Steamed crab with Thai herbs and glass noodles
Following our failed trip to the islands outside of Kota Kinabalu and our ho-hum visit to the eco-park, the hubby and I were determined to turn our day around and have a good lunch somewhere. This turned out easier said than done when the sky opened up, and buckets of tropical rain dumped on us. Not to be deterred, we threw a rain cover on the Gravy Baby’s stroller and scurried along the waterfront drag in search of some local seafood.
Left: the larb gai, or minced chicken salad; above right: the hubby holds a bowl of tom kha soup with the tail end of a fresh tiger prawn sticking out
We settled on Mai Yai, a Thai restaurant that overlooked the water. A quick look back in the kitchen showed bins of fresh seafood, which satisfied our only requirement. We ordered the poo ob woon sen, a steamed crab with glass noodles and herbs in a clay pot, a tom kha (coconut milk) soup with fresh tiger prawns, and a larb gai minced chicken salad (which is one of my absolute favorite spicy Thai salads). By the time we placed our order, all three of us were a little soggy and downtrodden, and even though we’d tried not to let the day get to us, we weren’t our normal shiny, happy selves. Once that crab arrived, though, everything changed. I cracked a claw open and succulent, tender meat fell out in flakes, and the hubby and I gasped with delight. The glass noodles turned out to be the perfect medium to soak up the rice wine/soy sauce percolating in the bottom of the clay pot, and the herbs (what were they? who knows?) added just the right amount of spice and freshness to the dish.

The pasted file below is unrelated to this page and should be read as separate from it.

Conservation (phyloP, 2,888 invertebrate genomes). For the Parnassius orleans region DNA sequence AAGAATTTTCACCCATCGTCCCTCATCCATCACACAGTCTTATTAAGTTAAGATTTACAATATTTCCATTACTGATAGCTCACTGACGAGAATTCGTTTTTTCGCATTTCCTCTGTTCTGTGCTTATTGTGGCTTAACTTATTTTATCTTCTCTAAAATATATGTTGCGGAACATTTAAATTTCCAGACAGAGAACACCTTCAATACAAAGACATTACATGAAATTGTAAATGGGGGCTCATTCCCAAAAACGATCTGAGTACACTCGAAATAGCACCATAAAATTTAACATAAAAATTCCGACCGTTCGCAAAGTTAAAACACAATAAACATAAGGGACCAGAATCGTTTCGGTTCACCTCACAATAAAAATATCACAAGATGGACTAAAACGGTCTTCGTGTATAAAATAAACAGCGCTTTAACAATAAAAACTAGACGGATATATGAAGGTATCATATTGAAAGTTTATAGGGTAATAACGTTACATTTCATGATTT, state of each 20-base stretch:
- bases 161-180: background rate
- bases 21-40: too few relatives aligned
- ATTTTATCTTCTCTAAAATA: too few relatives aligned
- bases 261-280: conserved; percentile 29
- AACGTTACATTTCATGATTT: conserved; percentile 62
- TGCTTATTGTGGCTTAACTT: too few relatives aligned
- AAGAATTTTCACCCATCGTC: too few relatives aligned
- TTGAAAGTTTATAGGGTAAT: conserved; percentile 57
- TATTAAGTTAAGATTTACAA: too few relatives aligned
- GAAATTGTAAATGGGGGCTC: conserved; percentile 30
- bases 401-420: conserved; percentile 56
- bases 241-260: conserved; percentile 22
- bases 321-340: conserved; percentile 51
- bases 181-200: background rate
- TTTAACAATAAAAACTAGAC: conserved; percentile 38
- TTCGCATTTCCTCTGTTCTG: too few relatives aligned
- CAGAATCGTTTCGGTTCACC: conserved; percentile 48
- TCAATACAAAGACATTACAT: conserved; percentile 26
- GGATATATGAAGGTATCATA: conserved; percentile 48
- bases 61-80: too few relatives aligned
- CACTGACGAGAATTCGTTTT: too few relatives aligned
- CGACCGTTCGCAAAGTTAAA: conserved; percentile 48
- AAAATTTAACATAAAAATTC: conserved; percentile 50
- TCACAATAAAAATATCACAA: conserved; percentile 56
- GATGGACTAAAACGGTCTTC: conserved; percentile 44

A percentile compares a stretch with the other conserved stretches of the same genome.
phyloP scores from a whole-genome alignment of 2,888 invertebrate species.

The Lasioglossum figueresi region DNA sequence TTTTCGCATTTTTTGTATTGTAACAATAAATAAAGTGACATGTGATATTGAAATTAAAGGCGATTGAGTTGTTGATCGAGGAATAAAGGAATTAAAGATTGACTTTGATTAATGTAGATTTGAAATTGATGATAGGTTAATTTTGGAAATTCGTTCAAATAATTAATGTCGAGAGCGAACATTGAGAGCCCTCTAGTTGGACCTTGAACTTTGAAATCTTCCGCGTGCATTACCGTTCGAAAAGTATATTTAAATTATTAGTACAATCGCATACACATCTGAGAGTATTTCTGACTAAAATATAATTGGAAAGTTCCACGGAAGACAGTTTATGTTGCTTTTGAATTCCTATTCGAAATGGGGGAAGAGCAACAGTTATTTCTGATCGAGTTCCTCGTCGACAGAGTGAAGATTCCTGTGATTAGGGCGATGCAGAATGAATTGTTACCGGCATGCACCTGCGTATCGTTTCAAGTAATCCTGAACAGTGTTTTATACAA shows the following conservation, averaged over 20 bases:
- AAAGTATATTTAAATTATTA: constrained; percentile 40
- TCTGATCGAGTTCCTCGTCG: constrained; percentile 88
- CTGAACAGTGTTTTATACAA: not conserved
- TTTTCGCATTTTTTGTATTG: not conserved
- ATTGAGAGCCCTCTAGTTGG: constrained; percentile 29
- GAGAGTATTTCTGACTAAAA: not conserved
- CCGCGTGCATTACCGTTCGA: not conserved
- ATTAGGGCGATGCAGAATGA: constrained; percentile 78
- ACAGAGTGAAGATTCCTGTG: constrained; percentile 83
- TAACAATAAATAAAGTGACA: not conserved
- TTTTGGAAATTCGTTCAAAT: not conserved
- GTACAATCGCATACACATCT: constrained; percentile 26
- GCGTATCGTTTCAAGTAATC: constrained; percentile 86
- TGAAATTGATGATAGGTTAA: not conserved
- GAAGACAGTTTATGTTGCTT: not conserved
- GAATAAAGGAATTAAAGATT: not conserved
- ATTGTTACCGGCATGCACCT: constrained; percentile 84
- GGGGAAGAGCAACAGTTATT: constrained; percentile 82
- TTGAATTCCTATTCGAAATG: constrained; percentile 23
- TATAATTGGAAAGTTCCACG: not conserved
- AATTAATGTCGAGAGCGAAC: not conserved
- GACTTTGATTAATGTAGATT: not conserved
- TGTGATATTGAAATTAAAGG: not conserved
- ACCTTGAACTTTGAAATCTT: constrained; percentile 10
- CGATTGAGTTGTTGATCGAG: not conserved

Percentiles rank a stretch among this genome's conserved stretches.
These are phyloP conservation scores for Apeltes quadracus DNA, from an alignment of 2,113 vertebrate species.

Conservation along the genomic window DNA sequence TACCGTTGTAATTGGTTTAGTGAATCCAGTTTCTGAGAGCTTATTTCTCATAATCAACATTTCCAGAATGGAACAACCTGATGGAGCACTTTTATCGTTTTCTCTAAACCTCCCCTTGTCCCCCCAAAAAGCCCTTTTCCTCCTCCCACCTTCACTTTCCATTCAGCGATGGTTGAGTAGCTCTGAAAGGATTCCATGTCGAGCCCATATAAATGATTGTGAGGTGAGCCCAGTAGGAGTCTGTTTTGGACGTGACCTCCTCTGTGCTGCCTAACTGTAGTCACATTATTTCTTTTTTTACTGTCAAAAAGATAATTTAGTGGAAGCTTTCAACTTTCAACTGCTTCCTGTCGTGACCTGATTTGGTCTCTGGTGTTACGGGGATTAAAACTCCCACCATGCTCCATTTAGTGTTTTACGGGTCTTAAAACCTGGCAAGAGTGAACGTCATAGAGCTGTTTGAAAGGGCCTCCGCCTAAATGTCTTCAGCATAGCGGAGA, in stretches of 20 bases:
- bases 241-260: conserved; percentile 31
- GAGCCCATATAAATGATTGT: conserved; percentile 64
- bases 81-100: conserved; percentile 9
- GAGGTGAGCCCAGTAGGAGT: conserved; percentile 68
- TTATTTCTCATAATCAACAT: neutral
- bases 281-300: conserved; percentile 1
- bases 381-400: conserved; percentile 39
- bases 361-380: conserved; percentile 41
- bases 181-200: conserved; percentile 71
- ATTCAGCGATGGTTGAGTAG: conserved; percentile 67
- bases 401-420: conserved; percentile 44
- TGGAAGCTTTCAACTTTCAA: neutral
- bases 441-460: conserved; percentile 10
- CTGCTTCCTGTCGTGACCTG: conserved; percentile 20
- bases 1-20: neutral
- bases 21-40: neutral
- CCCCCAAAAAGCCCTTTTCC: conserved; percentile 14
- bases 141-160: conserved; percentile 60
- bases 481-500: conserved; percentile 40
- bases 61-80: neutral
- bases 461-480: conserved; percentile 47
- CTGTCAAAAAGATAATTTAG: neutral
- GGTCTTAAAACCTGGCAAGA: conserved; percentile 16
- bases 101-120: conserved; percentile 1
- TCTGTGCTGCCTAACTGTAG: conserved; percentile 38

The coconut milk hides the goodness lurking underneath: tiger prawns, scallions and fresh oyster mushrooms
Our moods turned even sunnier when the soup arrived shortly after the crab (the order of dishes presented in Southeast Asia is sometimes a bit haphazard, but we’ve learned to roll with it). Oh, that soup. I wasn’t expecting there to be anything revelatory about this soup, which I’ve had countless times before. Prior to tasting it, I really viewed the soup as a conduit for me to have some really fresh tiger prawns, but, as it turns out, the soup was the perfect delicate balance between sweet, spicy and sour, and the prawns became the medium by which all these wonderful flavors were absorbed. The hubby and I perked up, slurping our soup and crab and toasting our good fortune to find such a lovely place after such a series of mishaps. And in the days since we’ve been back, every once in awhile one of us will bring up a part of this simple yet restorative meal. There were healing powers in that soup and that crab. Trust me.
Mai Yai Thai | Waterfront, near the intersection of Jalan Dua Pulu and Jalan Tun Fuad Stephens | Kota Kinabalu | Malaysia